Check out my post on Google Search Console. There’s a wealth of information in there that will help you improve your site. Much of it overlaps with the rest of the lister here.
URLs Canonical Correctly
This is one of the fastest ways to tank your rankings quickly. Confusing Google on which page to rank will lead to neither page ranking very high.
I use Link Redirect Trace or SEO Analysis by WooRank browser extensions to check for this quickly.
Landing Pages Sending 200 Code
When a page loads, it sends an HTTP code. The Link Redirect Trace extension always tells me the status code of every page as I’m clicking through the website.
If the site doesn’t have custom email, it’s alright not to have these. If you do have these, it’s likely that you’re going to have delivery issues with your email.
I’ll usually use the SEO Analysis by WooRank Extension to check this.
Another easy tool to check this and the rest of your DNS is Google’s Toolbox Checker.
I generally don’t check the SSL unless Chrome doesn’t give me the lock icon when I visit a site.
If I do have to check it, I will utilize SSL Shopper.
While you should be checking this while you’re checking your site speed, it’s important enough to break it out. Some websites have so many, so many incorrectly sized, and so many uncompressed images, that it can really mess with site performance.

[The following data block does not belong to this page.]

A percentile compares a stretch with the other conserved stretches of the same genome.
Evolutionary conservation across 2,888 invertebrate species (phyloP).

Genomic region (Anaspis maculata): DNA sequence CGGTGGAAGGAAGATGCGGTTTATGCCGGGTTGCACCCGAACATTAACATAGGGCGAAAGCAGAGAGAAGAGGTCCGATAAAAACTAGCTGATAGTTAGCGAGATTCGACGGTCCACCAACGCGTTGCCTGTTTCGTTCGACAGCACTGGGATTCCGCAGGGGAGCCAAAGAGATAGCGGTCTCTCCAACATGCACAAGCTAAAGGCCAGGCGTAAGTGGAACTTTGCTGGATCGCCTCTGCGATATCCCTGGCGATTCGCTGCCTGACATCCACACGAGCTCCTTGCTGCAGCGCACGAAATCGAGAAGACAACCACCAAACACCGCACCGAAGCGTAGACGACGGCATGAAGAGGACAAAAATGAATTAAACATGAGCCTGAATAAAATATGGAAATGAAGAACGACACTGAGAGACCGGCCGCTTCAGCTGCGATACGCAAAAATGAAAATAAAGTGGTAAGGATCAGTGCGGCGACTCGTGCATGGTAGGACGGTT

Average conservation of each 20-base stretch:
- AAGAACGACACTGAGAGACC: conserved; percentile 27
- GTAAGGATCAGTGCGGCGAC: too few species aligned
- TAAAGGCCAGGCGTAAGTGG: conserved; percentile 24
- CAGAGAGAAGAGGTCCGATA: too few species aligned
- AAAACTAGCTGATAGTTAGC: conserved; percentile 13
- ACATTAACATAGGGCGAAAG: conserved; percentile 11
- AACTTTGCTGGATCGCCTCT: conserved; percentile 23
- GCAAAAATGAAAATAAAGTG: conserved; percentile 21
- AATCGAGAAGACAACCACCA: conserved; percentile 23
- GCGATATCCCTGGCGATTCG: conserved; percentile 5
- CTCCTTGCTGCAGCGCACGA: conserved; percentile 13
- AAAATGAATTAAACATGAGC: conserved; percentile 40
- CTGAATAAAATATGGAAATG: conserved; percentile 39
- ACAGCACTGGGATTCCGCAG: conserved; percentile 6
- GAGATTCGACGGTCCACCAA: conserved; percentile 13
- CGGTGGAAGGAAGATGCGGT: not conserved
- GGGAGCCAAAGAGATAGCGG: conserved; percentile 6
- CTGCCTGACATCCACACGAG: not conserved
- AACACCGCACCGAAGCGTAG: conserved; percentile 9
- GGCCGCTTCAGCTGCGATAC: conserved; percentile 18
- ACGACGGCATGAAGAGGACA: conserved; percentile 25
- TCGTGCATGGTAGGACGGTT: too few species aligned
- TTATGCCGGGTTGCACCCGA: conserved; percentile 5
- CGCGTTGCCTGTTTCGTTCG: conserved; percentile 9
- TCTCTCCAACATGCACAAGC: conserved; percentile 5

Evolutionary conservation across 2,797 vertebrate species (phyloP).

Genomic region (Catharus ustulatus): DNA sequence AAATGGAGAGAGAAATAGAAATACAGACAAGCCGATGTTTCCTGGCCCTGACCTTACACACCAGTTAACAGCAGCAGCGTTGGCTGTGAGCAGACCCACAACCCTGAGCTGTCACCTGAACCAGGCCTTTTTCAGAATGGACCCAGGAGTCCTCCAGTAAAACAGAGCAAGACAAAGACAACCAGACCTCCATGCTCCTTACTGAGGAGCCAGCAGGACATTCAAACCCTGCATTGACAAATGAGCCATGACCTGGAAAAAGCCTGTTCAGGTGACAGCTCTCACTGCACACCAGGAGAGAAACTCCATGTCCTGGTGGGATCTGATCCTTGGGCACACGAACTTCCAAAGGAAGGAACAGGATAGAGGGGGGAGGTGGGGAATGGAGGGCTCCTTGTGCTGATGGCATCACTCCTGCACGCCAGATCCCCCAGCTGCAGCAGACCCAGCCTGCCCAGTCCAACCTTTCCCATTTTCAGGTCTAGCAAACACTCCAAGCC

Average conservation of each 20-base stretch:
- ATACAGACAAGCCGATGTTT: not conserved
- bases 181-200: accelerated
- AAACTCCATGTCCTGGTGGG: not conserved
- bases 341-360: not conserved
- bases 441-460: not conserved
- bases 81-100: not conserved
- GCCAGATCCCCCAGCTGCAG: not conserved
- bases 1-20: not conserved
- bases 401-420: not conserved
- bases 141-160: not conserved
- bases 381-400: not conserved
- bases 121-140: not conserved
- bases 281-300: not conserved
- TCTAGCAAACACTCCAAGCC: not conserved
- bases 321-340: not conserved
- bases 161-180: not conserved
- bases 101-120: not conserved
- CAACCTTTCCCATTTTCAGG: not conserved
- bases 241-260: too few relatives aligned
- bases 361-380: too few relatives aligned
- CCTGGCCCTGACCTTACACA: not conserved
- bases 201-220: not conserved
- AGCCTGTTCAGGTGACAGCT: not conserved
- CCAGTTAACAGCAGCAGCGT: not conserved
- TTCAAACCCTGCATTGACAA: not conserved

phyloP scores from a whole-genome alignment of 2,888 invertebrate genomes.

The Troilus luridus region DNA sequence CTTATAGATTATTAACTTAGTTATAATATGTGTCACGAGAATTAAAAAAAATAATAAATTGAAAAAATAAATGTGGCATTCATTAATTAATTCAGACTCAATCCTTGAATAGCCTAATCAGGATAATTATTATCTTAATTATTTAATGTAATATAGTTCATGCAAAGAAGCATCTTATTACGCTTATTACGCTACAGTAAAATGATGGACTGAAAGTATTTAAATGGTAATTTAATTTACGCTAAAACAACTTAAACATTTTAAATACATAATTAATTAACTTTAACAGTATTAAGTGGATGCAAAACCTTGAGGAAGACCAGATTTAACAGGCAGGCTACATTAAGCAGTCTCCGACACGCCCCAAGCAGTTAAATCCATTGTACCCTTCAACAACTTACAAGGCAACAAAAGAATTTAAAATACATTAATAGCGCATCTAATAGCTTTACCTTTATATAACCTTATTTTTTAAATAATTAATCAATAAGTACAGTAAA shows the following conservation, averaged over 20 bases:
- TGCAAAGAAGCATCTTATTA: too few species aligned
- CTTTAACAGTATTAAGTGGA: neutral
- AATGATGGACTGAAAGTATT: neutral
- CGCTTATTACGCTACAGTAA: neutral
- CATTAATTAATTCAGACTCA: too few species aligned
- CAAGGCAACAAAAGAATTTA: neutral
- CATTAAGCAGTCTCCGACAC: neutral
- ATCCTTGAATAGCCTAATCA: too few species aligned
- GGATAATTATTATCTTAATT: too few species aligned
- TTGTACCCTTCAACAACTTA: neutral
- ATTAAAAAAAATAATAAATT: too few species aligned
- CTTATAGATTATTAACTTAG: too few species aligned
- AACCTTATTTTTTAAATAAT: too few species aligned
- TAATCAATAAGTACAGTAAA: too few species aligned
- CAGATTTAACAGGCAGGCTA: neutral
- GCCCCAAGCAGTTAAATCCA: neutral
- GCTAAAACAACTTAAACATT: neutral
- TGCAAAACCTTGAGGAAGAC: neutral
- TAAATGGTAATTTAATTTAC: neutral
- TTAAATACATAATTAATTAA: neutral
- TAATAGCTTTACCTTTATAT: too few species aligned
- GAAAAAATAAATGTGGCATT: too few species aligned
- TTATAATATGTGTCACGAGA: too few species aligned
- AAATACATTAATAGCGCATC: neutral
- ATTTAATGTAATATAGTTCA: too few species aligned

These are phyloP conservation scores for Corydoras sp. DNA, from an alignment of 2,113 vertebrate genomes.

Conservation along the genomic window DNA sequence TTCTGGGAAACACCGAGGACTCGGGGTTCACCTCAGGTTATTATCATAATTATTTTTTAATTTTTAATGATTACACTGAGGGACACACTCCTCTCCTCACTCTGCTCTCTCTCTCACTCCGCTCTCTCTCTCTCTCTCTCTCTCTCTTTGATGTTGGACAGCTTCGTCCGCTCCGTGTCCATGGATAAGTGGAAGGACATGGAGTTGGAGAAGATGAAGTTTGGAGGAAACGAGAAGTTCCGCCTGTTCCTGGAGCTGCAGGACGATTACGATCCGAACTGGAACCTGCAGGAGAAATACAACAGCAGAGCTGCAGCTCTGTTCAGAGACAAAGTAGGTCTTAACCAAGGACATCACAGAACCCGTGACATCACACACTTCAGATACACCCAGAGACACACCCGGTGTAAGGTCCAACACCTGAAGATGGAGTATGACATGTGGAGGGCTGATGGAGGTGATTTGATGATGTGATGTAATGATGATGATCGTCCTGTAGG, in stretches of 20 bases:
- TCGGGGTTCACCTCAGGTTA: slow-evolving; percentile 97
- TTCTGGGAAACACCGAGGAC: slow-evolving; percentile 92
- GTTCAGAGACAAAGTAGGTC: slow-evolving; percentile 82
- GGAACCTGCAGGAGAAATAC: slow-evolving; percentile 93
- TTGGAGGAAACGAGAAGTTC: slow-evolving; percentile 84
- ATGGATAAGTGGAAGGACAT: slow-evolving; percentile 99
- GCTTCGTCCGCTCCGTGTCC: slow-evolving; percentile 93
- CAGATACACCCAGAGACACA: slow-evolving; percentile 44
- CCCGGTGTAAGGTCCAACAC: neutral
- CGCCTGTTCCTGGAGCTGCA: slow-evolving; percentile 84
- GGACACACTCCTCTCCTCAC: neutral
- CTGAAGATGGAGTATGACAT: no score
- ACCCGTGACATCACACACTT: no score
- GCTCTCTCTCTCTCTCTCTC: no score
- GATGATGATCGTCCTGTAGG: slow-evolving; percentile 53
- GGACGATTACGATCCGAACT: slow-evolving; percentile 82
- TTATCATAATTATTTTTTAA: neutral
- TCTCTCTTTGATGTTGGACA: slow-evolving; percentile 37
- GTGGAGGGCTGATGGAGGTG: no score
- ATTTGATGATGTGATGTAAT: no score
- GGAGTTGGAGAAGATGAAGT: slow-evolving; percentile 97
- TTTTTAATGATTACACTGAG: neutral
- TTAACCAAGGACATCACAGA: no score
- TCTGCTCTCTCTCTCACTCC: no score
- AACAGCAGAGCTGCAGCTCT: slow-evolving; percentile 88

While you can download an image and check the size manually or use Chrome dev tools, from a compression point of view, I’ve found no easier tool than tinypng’s site analyzer.
In addition to compressing the images, you should also look at resizing them to make them smaller.
URL Resolve (URL redirects to the correct domain)
There’s a few reasons to make sure this is correct.
When someone types domain.com into their browser, it goes to http://domain.com. You need it to resolve to the proper https://domain.com or https://www.domain.com depending on what you’ve chosen.
If you or someone linking to you leaves out the “s”, you want your visitors directed to the correct URL.
Google will index non secure or www URLs if they’re not resolved or canonicalled correctly. This will lead to duplicate URLs potentially being ranked and loss of rankings from it.
You’ll lose pagerank from links. If links are pointing to a non-secure version of your site and it’s not resolved and cononicalled correctly, you’ll lose the valuable page rank coming from that link.
The above is a high level list of things you should look out for. When looking through the above, other things will catch your eye that you need to dive into that aren’t mentioned above.
If you’re going through this list and have found quite a few things wrong with your site, don’t fret. Almost nobody gets everything correct. I personally started building this list out because it’s easy to overlook many of these things on your own site. I started to build it because I needed a list for my own sites that I’ve overlooked.
If you’d like me to do a full audit for your website, please follow that link.
If you have any questions on the above, leave them in the comments. I’ll be answering questions on the above over the next 24 hours.
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Disclaimer: Nothing written here should be construed as legal for financial advice of any kind. These are opinions and observations, written by an anonymous cartoon Opossum, built up over years working in e-commerce & affiliate marketing.